After returning from Greenland, the anonymous author of the Old Norwegian natural history work Konungs skuggsjá (circa 1250) described in detail the physical characteristics and feeding behavior of these beasts. The narrator proposed there must be only two in existence, stemming from the observation that the beasts have always been sighted in the same parts of the Greenland Sea, and that each seemed incapable of reproduction, as there was no increase in their numbers.

There is a fish that is still unmentioned, which it is scarcely advisable to speak about on account of its size, because it will seem to most people incredible. There are only a very few who can speak upon it clearly, because it is seldom near land nor appears where it may be seen by fishermen, and I suppose there are not many of this sort of fish in the sea. Most often in our tongue we call it hafgufa ("kraken" in e.g. Laurence M. Larson's translation[7]). Nor can I conclusively speak about its length in ells, because the times he has shown before men, he has appeared more like land than like a fish. Neither have I heard that one had been caught or found dead; and it seems to me as though there must be no more than two in the oceans, and I deem that each is unable to reproduce itself, for I believe that they are always the same ones. Then too, neither would it do for other fish if the hafgufa were of such a number as other whales, on account of their vastness, and how much subsistence that they need. It is said to be the nature of these fish that when one shall desire to eat, then it stretches up its neck with a great belching, and following this belching comes forth much food, so that all kinds of fish that are near to hand will come to present location, then will gather together, both small and large, believing they shall obtain their food and good eating; but this great fish lets its mouth stand open the while, and the gap is no less wide than that of a great sound or bight, And nor the fish avoid running together there in their great numbers. But as soon as its stomach and mouth is full, then it locks together its jaws and has the fish all caught and enclosed, that before greedily came there looking for food.[8]

Kraken were extensively described by Erik Pontoppidan, bishop of Bergen, in his Det første Forsøg paa Norges naturlige Historie "The First Attempt at [a] Natural History of Norway" (Copenhagen, 1752).[9][10] Pontoppidan made several claims regarding kraken, including the notion that the creature was sometimes mistaken for an island[11] and that the real danger to sailors was not the creature itself but rather the whirlpool left in its wake.[12] However, Pontoppidan also described the destructive potential of the giant beast: "it is said that if [the creature's arms] were to lay hold of the largest man-of-war, they would pull it down to the bottom".[11][12][13] According to Pontoppidan, Norwegian fishermen often took the risk of trying to fish over kraken, since the catch was so plentiful[14] (hence the saying "You must have fished on Kraken"[15]). Pontoppidan also proposed that a specimen of the monster, "perhaps a young and careless one", was washed ashore and died at Alstahaug in 1680.[13][16] By 1755, Pontoppidan's description of the kraken had been translated into English.[17]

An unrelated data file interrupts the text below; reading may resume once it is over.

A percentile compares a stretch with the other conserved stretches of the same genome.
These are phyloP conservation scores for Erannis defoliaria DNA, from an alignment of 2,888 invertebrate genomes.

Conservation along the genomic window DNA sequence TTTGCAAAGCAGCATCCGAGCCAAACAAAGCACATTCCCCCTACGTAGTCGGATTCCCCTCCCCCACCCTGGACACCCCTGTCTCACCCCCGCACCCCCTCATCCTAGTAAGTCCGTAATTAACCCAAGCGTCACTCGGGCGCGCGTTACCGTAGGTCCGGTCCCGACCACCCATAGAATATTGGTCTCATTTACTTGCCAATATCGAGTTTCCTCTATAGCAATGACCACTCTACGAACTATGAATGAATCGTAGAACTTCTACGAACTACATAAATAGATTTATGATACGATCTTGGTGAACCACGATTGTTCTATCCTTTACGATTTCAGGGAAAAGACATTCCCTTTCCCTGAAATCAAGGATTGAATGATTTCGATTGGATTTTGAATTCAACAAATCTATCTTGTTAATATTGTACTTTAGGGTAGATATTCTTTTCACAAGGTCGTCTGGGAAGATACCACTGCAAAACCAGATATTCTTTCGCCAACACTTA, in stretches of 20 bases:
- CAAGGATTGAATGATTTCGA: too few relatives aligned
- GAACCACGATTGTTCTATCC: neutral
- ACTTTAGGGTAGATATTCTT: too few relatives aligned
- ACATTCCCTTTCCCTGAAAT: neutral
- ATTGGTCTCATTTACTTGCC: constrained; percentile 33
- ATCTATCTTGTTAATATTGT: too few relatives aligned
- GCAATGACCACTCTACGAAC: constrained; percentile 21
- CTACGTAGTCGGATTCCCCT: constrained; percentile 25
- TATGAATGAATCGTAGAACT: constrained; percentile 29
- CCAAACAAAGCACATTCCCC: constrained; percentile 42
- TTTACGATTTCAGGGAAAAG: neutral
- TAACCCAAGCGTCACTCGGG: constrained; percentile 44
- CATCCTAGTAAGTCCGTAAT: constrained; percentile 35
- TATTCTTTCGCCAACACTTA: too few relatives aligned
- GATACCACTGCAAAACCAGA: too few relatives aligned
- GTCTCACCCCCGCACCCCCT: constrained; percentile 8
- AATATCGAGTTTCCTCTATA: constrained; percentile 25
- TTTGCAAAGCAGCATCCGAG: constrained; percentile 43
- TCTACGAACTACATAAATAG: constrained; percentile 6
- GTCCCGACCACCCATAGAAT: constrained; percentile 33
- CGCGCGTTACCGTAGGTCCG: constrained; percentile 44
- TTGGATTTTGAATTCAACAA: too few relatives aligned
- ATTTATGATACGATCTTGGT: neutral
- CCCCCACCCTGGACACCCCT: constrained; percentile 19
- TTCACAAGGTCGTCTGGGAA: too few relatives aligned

Swedish author Jacob Wallenberg described the kraken in the 1781 work Min son på galejan ("My son on the galley"):

Kraken, also called the Crab-fish, which is not that huge, for heads and tails counted, he is no larger than our Öland is wide [i.e., less than 16 km] ... He stays at the sea floor, constantly surrounded by innumerable small fishes, who serve as his food and are fed by him in return: for his meal, (if I remember correctly what E. Pontoppidan writes,) lasts no longer than three months, and another three are then needed to digest it. His excrements nurture in the following an army of lesser fish, and for this reason, fishermen plumb after his resting place ... Gradually, Kraken ascends to the surface, and when he is at ten to twelve fathoms, the boats had better move out of his vicinity, as he will shortly thereafter burst up, like a floating island, spurting water from his dreadful nostrils and making ring waves around him, which can reach many miles. Could one doubt that this is the Leviathan of Job?[18]